(The officer in the video above was later identified as Lonnie Wade.)
By Calvin Hodges
March 23, 2018
In October 2017 at the Meijer Store on Eight Mile Road in Detroit, a person who was later identified by the news media as David Bivins was brutally assaulted and illegally arrested by a Detroit Police Officer. This officer, later identified by the news media as Lonnie Wade, was working in the capacity of a private security officer, while in his full City of Detroit police uniform and in the possession of City of Detroit police equipment and property at all times during the course of the incident.
The primary purpose of police officers and their requisite training is to use the powers granted to them under State law to enforce felony criminal and misdemeanor laws by apprehending and arresting persons who have committed violations thereof, by paramilitary methods if necessary. Meanwhile, the primary purpose of regular Security Officers under State law, who may have limited formal training if any, is to detain persons by reasonable force ONLY, who have been observed to have violated “Retail Fraud felony and misdemeanor laws” while acting as an agent of their employer.
Other misdemeanor detentions are not authorized under State law, only others involving felonies affecting them as an agent or as a private citizen under Common law. This is unless the security officer and their employer have been authorized under a separate state or federal statute and have received in most cases training similar to regular police officers, to operate generally on campus like settings and other semi-public places.
Since then another incident of police brutality and excessive force has been documented as having occurred on March 11, 2018 at a business named “Ottava Via” serving retail alcohol for consumption on the premises on Michigan Avenue in the City of Detroit. Purportedly, while off –duty, a City of Detroit Police Commander identified as “Timothy Leach,” in civilian clothes and working as security for the business had an altercation with a male patron identified as “Michael Karpovich.” Leach allegedly severely injured Karpovich, then failed to render aid to him and did not report his actions to the proper persons as required by the City of Detroit Police Department Policies.
It has already been determined that police working second jobs should not be employed by entities which may be covered under their police powers including those that provide alcohol and tobacco products for sale. Previous court decisions, and the rules and regulations of most reputable police agencies, indicate that this should be the policy as such employment conflicts with the public interest and leads to corruption.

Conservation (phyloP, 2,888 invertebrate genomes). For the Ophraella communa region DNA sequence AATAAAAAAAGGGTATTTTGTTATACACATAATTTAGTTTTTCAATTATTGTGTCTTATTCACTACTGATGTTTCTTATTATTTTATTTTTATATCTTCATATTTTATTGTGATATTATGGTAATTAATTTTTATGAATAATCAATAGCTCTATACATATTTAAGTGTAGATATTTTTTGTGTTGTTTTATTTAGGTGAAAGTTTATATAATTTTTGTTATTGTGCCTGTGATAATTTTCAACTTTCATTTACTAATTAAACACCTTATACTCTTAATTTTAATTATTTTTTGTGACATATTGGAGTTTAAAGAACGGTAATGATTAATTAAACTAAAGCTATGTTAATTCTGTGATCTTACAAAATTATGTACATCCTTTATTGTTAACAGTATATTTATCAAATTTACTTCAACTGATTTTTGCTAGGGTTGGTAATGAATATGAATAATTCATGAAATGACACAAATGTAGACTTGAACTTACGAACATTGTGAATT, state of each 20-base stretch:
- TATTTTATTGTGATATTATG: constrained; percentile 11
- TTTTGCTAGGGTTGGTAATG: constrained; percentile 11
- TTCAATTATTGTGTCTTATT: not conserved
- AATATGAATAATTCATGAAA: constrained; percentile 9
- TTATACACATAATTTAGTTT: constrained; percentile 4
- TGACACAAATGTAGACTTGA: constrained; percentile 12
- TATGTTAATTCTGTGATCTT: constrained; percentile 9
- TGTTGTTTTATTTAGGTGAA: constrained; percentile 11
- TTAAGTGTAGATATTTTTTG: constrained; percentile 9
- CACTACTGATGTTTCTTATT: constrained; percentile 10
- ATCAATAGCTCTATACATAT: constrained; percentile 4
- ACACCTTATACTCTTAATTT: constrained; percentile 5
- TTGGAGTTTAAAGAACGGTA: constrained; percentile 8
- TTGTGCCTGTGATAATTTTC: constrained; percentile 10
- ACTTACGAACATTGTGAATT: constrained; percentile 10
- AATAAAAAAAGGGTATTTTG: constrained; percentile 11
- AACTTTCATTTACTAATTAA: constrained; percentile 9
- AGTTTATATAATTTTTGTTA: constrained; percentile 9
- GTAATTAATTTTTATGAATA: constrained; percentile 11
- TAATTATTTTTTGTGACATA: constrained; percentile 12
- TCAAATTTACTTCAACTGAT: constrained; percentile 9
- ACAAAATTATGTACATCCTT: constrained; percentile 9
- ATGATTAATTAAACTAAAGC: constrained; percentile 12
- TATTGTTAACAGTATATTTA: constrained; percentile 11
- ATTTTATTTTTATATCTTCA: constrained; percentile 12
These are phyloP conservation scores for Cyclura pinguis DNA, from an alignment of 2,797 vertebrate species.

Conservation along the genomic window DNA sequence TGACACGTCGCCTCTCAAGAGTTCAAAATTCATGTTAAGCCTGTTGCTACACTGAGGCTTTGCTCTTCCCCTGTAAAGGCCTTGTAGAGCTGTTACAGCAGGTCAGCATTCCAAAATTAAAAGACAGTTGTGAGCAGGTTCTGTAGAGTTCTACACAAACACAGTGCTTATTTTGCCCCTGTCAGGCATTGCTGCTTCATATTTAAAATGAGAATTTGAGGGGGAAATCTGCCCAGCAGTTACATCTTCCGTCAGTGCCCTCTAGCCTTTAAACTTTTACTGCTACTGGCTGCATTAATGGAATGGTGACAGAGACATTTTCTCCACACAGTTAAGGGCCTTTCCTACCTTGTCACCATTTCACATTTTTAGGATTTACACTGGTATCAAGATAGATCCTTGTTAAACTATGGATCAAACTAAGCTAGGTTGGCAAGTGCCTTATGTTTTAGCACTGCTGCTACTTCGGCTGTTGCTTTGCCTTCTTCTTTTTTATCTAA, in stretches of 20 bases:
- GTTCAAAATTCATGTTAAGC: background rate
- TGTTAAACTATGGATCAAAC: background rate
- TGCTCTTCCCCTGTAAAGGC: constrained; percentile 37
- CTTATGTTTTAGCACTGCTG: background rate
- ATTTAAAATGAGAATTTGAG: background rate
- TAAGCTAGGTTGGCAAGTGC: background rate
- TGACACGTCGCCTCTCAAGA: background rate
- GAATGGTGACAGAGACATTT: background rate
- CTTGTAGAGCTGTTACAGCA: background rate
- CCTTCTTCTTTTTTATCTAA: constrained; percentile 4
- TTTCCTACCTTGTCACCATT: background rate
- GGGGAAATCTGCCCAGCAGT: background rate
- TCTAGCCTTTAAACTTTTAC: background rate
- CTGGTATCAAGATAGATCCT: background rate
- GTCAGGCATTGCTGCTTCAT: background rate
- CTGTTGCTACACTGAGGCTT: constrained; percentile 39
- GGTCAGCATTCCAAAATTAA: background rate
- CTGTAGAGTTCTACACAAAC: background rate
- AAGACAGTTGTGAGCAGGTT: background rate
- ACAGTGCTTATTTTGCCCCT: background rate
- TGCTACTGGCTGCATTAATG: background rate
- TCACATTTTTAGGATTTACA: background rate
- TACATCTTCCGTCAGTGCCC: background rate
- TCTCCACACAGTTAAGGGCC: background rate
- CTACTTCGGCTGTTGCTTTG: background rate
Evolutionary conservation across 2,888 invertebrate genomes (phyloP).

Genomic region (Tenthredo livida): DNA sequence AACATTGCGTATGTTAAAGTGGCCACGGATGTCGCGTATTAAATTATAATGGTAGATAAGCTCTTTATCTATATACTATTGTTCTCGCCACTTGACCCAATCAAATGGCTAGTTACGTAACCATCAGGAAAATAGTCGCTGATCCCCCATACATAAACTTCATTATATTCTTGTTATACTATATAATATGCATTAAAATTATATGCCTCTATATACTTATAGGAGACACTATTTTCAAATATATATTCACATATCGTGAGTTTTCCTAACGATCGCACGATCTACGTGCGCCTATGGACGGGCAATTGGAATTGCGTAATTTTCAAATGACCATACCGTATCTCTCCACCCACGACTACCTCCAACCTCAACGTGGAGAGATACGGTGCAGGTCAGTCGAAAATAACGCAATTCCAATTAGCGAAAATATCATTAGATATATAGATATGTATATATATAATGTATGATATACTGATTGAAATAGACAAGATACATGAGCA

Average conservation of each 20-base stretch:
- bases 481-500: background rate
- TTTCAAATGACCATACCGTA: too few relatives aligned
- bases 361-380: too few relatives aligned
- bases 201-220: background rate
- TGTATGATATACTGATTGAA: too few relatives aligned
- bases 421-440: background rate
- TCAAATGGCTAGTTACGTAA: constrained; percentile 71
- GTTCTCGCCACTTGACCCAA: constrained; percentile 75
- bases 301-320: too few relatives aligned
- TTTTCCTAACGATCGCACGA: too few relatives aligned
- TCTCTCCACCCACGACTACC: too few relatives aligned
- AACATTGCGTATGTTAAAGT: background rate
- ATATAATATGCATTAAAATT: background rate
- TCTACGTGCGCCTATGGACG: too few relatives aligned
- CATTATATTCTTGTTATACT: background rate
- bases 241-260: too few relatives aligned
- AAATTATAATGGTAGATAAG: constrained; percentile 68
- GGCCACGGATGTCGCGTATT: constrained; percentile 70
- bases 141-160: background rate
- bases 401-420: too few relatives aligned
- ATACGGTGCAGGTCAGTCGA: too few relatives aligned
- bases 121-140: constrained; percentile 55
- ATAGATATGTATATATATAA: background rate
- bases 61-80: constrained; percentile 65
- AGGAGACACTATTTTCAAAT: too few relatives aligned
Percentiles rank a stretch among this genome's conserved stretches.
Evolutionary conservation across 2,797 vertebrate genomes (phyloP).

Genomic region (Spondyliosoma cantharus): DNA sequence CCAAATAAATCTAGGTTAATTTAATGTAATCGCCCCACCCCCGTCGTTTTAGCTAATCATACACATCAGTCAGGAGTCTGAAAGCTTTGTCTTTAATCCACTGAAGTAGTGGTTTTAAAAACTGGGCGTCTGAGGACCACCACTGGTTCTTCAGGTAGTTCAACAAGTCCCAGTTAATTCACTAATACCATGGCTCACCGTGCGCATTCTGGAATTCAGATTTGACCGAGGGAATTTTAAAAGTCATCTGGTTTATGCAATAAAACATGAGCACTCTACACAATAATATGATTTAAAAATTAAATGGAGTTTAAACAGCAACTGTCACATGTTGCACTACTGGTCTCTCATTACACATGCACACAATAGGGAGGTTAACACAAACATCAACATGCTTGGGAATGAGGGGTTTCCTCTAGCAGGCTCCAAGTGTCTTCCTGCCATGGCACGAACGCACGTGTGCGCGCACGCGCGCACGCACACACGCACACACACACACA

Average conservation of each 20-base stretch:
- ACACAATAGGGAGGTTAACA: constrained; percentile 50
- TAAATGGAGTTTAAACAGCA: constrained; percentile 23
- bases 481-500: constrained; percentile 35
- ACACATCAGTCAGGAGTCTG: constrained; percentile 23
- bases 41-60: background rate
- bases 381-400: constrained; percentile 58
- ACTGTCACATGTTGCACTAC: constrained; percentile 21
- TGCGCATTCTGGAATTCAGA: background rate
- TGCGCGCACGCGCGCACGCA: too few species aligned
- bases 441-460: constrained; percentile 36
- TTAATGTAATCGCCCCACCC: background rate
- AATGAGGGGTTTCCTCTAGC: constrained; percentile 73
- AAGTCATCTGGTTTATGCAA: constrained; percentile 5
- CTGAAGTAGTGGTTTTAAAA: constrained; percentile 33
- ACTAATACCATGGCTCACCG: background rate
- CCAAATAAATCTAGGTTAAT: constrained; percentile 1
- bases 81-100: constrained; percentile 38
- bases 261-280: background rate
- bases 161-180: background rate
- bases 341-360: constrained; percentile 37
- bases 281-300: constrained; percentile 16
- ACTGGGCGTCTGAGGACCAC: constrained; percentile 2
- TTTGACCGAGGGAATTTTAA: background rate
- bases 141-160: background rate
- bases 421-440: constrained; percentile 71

Moreover, courts have ruled in many cases that it is almost impossible to determine or separate when an off -duty police officer as a private person detains or attempts to detain a person, or as a private security officer detains a person as an agent of his employer under a State law, whether or not such a person has been merely detained or has been detained or arrested by the off duty officer as a law enforcement officer “Under Color of State Law.” This is a much higher and constitutionally held standard involving “due process rights” for the person detained.
Finally, the current DPOA contract, the “MASTER AGREEMENT BETWEEN THE CITY OF THE DETROIT AND THE DETROIT POLICE OFFICERS ASSOCIATION 2014 – 2019” lists on pages 66 & 67 in Section 42, “OUTSIDE EMPLOYMENT,” examples of types of regulated employers which are prohibited for second jobs. It also says in the fourth paragraph that officers in engaged in second jobs should not use city uniforms or equipment in their performance of those second jobs.
Also there are similar provisions concerning outside employment by City of Detroit Police Supervisors contained in their contracts as well. See “Master Agreement 2014-2019 between the City of Detroit and Lieutenant & Sergeant Association” pages 17 & 18 Section 14. Outside Employment, and the “Master Agreement 2014-2019 between the City of Detroit and Command Officers Association” page 11 Section 13. Outside Employment.
Also being ignored are provisions contained in the 2012 City of Detroit Charter see page 18 Section 2-106.1 2.d “Ethical Standards of Conduct.”
(See attachment for the rules cited above at http://voiceofdetroit.net/wp-content/uploads/Calvin-Hodges-article-attachment.compressed.pdf
In conclusion the question should be asked why have Mayor Mike Duggan, Police Chief James Craig, DPOA President Mark Diaz, LSA President Mark Young and COA President Aric Tosqui authorized or otherwise permitted these type of employment arrangements? They are an assault on their contracts and violate the City Charter. They put the general public, the Detroit taxpayers and the poor underpaid and overworked police officers themselves at risk at jobs which history shows they are not properly suited for, and are barred from holding under specific provisions in the current DPOA contract, the LSA contract, the COA contract and the City Charter.